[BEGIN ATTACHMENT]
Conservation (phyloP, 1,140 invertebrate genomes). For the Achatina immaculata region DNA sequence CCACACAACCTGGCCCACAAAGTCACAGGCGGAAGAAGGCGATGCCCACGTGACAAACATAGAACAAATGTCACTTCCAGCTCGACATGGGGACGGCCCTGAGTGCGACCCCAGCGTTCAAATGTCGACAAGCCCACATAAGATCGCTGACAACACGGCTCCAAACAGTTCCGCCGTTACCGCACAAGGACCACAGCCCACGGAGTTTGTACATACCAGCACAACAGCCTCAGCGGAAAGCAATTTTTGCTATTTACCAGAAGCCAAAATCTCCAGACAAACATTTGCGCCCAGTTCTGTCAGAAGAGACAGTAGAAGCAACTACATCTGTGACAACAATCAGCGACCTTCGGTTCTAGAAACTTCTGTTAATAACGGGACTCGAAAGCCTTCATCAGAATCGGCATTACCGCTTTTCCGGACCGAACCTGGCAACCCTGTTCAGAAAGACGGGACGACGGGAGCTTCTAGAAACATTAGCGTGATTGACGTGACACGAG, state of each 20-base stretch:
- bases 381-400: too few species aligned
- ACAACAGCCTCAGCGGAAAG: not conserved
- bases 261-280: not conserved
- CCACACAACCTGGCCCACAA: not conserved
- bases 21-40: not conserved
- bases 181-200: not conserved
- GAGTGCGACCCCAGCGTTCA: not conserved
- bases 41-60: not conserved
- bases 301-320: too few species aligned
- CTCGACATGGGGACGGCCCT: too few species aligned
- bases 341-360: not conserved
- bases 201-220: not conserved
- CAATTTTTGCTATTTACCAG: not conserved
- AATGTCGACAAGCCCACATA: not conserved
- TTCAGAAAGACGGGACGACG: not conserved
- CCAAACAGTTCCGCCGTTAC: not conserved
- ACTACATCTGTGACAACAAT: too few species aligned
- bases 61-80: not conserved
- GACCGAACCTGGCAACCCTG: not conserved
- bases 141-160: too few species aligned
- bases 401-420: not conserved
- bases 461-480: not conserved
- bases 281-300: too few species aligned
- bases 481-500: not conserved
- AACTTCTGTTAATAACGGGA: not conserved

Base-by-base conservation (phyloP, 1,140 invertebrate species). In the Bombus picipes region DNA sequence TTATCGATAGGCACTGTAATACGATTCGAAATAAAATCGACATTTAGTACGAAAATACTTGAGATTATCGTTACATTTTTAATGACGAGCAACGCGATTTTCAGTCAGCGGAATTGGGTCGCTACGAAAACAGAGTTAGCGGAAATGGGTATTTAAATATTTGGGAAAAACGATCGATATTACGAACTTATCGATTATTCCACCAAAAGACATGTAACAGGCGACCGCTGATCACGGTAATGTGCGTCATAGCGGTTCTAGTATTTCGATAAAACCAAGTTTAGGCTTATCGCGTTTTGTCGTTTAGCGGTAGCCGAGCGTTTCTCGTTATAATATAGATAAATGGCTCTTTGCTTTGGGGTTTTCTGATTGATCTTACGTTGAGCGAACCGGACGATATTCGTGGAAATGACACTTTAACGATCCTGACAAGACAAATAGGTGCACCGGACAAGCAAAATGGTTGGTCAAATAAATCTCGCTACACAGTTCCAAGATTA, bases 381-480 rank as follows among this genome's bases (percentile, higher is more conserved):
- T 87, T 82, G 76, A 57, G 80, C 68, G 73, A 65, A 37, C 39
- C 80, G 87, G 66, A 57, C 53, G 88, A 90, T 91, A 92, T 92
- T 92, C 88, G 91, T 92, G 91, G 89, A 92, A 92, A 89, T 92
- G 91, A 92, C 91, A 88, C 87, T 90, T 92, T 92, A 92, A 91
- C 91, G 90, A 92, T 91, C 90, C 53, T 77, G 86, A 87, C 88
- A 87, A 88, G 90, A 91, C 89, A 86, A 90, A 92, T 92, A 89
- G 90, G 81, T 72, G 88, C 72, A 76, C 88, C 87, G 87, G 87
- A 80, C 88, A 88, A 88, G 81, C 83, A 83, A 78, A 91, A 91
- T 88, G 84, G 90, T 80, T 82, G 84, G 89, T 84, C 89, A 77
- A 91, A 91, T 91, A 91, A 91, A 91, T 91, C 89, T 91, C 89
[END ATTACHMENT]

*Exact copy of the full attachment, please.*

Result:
Conservation (phyloP, 1,140 invertebrate genomes). For the Achatina immaculata region DNA sequence CCACACAACCTGGCCCACAAAGTCACAGGCGGAAGAAGGCGATGCCCACGTGACAAACATAGAACAAATGTCACTTCCAGCTCGACATGGGGACGGCCCTGAGTGCGACCCCAGCGTTCAAATGTCGACAAGCCCACATAAGATCGCTGACAACACGGCTCCAAACAGTTCCGCCGTTACCGCACAAGGACCACAGCCCACGGAGTTTGTACATACCAGCACAACAGCCTCAGCGGAAAGCAATTTTTGCTATTTACCAGAAGCCAAAATCTCCAGACAAACATTTGCGCCCAGTTCTGTCAGAAGAGACAGTAGAAGCAACTACATCTGTGACAACAATCAGCGACCTTCGGTTCTAGAAACTTCTGTTAATAACGGGACTCGAAAGCCTTCATCAGAATCGGCATTACCGCTTTTCCGGACCGAACCTGGCAACCCTGTTCAGAAAGACGGGACGACGGGAGCTTCTAGAAACATTAGCGTGATTGACGTGACACGAG, state of each 20-base stretch:
- bases 381-400: too few species aligned
- ACAACAGCCTCAGCGGAAAG: not conserved
- bases 261-280: not conserved
- CCACACAACCTGGCCCACAA: not conserved
- bases 21-40: not conserved
- bases 181-200: not conserved
- GAGTGCGACCCCAGCGTTCA: not conserved
- bases 41-60: not conserved
- bases 301-320: too few species aligned
- CTCGACATGGGGACGGCCCT: too few species aligned
- bases 341-360: not conserved
- bases 201-220: not conserved
- CAATTTTTGCTATTTACCAG: not conserved
- AATGTCGACAAGCCCACATA: not conserved
- TTCAGAAAGACGGGACGACG: not conserved
- CCAAACAGTTCCGCCGTTAC: not conserved
- ACTACATCTGTGACAACAAT: too few species aligned
- bases 61-80: not conserved
- GACCGAACCTGGCAACCCTG: not conserved
- bases 141-160: too few species aligned
- bases 401-420: not conserved
- bases 461-480: not conserved
- bases 281-300: too few species aligned
- bases 481-500: not conserved
- AACTTCTGTTAATAACGGGA: not conserved

Base-by-base conservation (phyloP, 1,140 invertebrate species). In the Bombus picipes region DNA sequence TTATCGATAGGCACTGTAATACGATTCGAAATAAAATCGACATTTAGTACGAAAATACTTGAGATTATCGTTACATTTTTAATGACGAGCAACGCGATTTTCAGTCAGCGGAATTGGGTCGCTACGAAAACAGAGTTAGCGGAAATGGGTATTTAAATATTTGGGAAAAACGATCGATATTACGAACTTATCGATTATTCCACCAAAAGACATGTAACAGGCGACCGCTGATCACGGTAATGTGCGTCATAGCGGTTCTAGTATTTCGATAAAACCAAGTTTAGGCTTATCGCGTTTTGTCGTTTAGCGGTAGCCGAGCGTTTCTCGTTATAATATAGATAAATGGCTCTTTGCTTTGGGGTTTTCTGATTGATCTTACGTTGAGCGAACCGGACGATATTCGTGGAAATGACACTTTAACGATCCTGACAAGACAAATAGGTGCACCGGACAAGCAAAATGGTTGGTCAAATAAATCTCGCTACACAGTTCCAAGATTA, bases 381-480 rank as follows among this genome's bases (percentile, higher is more conserved):
- T 87, T 82, G 76, A 57, G 80, C 68, G 73, A 65, A 37, C 39
- C 80, G 87, G 66, A 57, C 53, G 88, A 90, T 91, A 92, T 92
- T 92, C 88, G 91, T 92, G 91, G 89, A 92, A 92, A 89, T 92
- G 91, A 92, C 91, A 88, C 87, T 90, T 92, T 92, A 92, A 91
- C 91, G 90, A 92, T 91, C 90, C 53, T 77, G 86, A 87, C 88
- A 87, A 88, G 90, A 91, C 89, A 86, A 90, A 92, T 92, A 89
- G 90, G 81, T 72, G 88, C 72, A 76, C 88, C 87, G 87, G 87
- A 80, C 88, A 88, A 88, G 81, C 83, A 83, A 78, A 91, A 91
- T 88, G 84, G 90, T 80, T 82, G 84, G 89, T 84, C 89, A 77
- A 91, A 91, T 91, A 91, A 91, A 91, T 91, C 89, T 91, C 89